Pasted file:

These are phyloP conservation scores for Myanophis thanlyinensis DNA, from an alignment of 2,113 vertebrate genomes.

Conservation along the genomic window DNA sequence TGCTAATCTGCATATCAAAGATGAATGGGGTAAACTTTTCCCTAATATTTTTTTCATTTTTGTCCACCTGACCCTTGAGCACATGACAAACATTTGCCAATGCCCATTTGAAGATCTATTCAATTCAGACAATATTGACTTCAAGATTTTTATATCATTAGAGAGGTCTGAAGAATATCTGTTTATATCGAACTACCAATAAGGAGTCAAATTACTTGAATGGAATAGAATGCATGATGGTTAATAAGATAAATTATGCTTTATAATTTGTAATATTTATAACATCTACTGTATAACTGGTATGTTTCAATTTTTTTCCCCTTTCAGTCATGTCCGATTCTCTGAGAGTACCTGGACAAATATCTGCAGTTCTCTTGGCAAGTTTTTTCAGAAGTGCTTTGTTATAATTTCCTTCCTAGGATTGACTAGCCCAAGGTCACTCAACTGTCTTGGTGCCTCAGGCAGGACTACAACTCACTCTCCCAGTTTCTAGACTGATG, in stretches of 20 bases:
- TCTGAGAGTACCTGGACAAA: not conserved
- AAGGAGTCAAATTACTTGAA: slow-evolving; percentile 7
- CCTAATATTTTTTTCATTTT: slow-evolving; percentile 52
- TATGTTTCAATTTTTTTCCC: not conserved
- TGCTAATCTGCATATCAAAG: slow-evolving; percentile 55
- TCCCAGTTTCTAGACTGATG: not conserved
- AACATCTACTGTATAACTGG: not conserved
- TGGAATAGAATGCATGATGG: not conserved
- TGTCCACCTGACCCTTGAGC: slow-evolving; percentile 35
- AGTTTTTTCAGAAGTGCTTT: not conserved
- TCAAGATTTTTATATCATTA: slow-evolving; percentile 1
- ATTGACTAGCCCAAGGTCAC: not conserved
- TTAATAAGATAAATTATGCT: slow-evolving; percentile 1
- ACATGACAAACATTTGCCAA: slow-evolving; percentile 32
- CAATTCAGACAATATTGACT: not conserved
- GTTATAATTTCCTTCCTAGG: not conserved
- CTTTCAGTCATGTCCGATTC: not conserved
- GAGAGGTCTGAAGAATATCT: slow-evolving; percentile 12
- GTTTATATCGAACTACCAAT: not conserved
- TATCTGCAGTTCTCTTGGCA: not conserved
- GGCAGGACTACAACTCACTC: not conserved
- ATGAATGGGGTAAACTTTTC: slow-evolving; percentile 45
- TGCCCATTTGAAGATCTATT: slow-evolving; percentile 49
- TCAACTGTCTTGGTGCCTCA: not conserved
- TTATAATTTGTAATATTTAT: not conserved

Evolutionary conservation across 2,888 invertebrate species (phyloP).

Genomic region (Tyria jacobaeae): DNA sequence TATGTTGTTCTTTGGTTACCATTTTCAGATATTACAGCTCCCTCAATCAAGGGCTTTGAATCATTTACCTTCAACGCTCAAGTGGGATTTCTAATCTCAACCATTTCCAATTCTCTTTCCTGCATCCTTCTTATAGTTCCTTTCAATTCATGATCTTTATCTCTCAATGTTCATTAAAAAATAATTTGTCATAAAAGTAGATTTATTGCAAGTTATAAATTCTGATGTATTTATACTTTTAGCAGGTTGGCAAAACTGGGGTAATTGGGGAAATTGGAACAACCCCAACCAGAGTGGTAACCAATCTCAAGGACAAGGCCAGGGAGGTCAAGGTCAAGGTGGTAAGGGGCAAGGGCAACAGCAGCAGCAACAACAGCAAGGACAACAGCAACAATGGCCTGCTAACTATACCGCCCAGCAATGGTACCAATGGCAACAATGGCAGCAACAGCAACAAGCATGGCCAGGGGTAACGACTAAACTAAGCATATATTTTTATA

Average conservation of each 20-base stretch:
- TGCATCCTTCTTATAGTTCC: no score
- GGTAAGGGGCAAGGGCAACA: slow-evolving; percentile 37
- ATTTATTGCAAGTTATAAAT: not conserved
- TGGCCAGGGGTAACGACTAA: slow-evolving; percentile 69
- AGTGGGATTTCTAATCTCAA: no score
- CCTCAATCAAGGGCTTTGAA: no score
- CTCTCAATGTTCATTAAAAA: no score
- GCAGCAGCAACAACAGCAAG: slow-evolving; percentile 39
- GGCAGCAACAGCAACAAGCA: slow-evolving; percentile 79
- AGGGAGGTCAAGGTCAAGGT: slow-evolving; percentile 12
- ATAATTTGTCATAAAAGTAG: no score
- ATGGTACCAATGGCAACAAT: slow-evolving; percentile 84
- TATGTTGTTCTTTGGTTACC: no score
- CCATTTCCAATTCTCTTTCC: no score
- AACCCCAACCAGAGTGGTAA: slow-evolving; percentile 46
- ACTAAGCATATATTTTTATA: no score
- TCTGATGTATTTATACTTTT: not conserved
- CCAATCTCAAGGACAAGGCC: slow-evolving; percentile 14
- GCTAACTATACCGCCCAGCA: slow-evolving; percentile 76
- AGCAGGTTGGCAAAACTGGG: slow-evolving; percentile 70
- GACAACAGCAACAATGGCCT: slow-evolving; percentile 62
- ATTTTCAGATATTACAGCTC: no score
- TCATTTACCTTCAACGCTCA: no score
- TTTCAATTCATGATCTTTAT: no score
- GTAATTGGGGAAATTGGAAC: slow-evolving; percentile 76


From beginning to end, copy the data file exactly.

These are phyloP conservation scores for Myanophis thanlyinensis DNA, from an alignment of 2,113 vertebrate genomes.

Conservation along the genomic window DNA sequence TGCTAATCTGCATATCAAAGATGAATGGGGTAAACTTTTCCCTAATATTTTTTTCATTTTTGTCCACCTGACCCTTGAGCACATGACAAACATTTGCCAATGCCCATTTGAAGATCTATTCAATTCAGACAATATTGACTTCAAGATTTTTATATCATTAGAGAGGTCTGAAGAATATCTGTTTATATCGAACTACCAATAAGGAGTCAAATTACTTGAATGGAATAGAATGCATGATGGTTAATAAGATAAATTATGCTTTATAATTTGTAATATTTATAACATCTACTGTATAACTGGTATGTTTCAATTTTTTTCCCCTTTCAGTCATGTCCGATTCTCTGAGAGTACCTGGACAAATATCTGCAGTTCTCTTGGCAAGTTTTTTCAGAAGTGCTTTGTTATAATTTCCTTCCTAGGATTGACTAGCCCAAGGTCACTCAACTGTCTTGGTGCCTCAGGCAGGACTACAACTCACTCTCCCAGTTTCTAGACTGATG, in stretches of 20 bases:
- TCTGAGAGTACCTGGACAAA: not conserved
- AAGGAGTCAAATTACTTGAA: slow-evolving; percentile 7
- CCTAATATTTTTTTCATTTT: slow-evolving; percentile 52
- TATGTTTCAATTTTTTTCCC: not conserved
- TGCTAATCTGCATATCAAAG: slow-evolving; percentile 55
- TCCCAGTTTCTAGACTGATG: not conserved
- AACATCTACTGTATAACTGG: not conserved
- TGGAATAGAATGCATGATGG: not conserved
- TGTCCACCTGACCCTTGAGC: slow-evolving; percentile 35
- AGTTTTTTCAGAAGTGCTTT: not conserved
- TCAAGATTTTTATATCATTA: slow-evolving; percentile 1
- ATTGACTAGCCCAAGGTCAC: not conserved
- TTAATAAGATAAATTATGCT: slow-evolving; percentile 1
- ACATGACAAACATTTGCCAA: slow-evolving; percentile 32
- CAATTCAGACAATATTGACT: not conserved
- GTTATAATTTCCTTCCTAGG: not conserved
- CTTTCAGTCATGTCCGATTC: not conserved
- GAGAGGTCTGAAGAATATCT: slow-evolving; percentile 12
- GTTTATATCGAACTACCAAT: not conserved
- TATCTGCAGTTCTCTTGGCA: not conserved
- GGCAGGACTACAACTCACTC: not conserved
- ATGAATGGGGTAAACTTTTC: slow-evolving; percentile 45
- TGCCCATTTGAAGATCTATT: slow-evolving; percentile 49
- TCAACTGTCTTGGTGCCTCA: not conserved
- TTATAATTTGTAATATTTAT: not conserved

Evolutionary conservation across 2,888 invertebrate species (phyloP).

Genomic region (Tyria jacobaeae): DNA sequence TATGTTGTTCTTTGGTTACCATTTTCAGATATTACAGCTCCCTCAATCAAGGGCTTTGAATCATTTACCTTCAACGCTCAAGTGGGATTTCTAATCTCAACCATTTCCAATTCTCTTTCCTGCATCCTTCTTATAGTTCCTTTCAATTCATGATCTTTATCTCTCAATGTTCATTAAAAAATAATTTGTCATAAAAGTAGATTTATTGCAAGTTATAAATTCTGATGTATTTATACTTTTAGCAGGTTGGCAAAACTGGGGTAATTGGGGAAATTGGAACAACCCCAACCAGAGTGGTAACCAATCTCAAGGACAAGGCCAGGGAGGTCAAGGTCAAGGTGGTAAGGGGCAAGGGCAACAGCAGCAGCAACAACAGCAAGGACAACAGCAACAATGGCCTGCTAACTATACCGCCCAGCAATGGTACCAATGGCAACAATGGCAGCAACAGCAACAAGCATGGCCAGGGGTAACGACTAAACTAAGCATATATTTTTATA

Average conservation of each 20-base stretch:
- TGCATCCTTCTTATAGTTCC: no score
- GGTAAGGGGCAAGGGCAACA: slow-evolving; percentile 37
- ATTTATTGCAAGTTATAAAT: not conserved
- TGGCCAGGGGTAACGACTAA: slow-evolving; percentile 69
- AGTGGGATTTCTAATCTCAA: no score
- CCTCAATCAAGGGCTTTGAA: no score
- CTCTCAATGTTCATTAAAAA: no score
- GCAGCAGCAACAACAGCAAG: slow-evolving; percentile 39
- GGCAGCAACAGCAACAAGCA: slow-evolving; percentile 79
- AGGGAGGTCAAGGTCAAGGT: slow-evolving; percentile 12
- ATAATTTGTCATAAAAGTAG: no score
- ATGGTACCAATGGCAACAAT: slow-evolving; percentile 84
- TATGTTGTTCTTTGGTTACC: no score
- CCATTTCCAATTCTCTTTCC: no score
- AACCCCAACCAGAGTGGTAA: slow-evolving; percentile 46
- ACTAAGCATATATTTTTATA: no score
- TCTGATGTATTTATACTTTT: not conserved
- CCAATCTCAAGGACAAGGCC: slow-evolving; percentile 14
- GCTAACTATACCGCCCAGCA: slow-evolving; percentile 76
- AGCAGGTTGGCAAAACTGGG: slow-evolving; percentile 70
- GACAACAGCAACAATGGCCT: slow-evolving; percentile 62
- ATTTTCAGATATTACAGCTC: no score
- TCATTTACCTTCAACGCTCA: no score
- TTTCAATTCATGATCTTTAT: no score
- GTAATTGGGGAAATTGGAAC: slow-evolving; percentile 76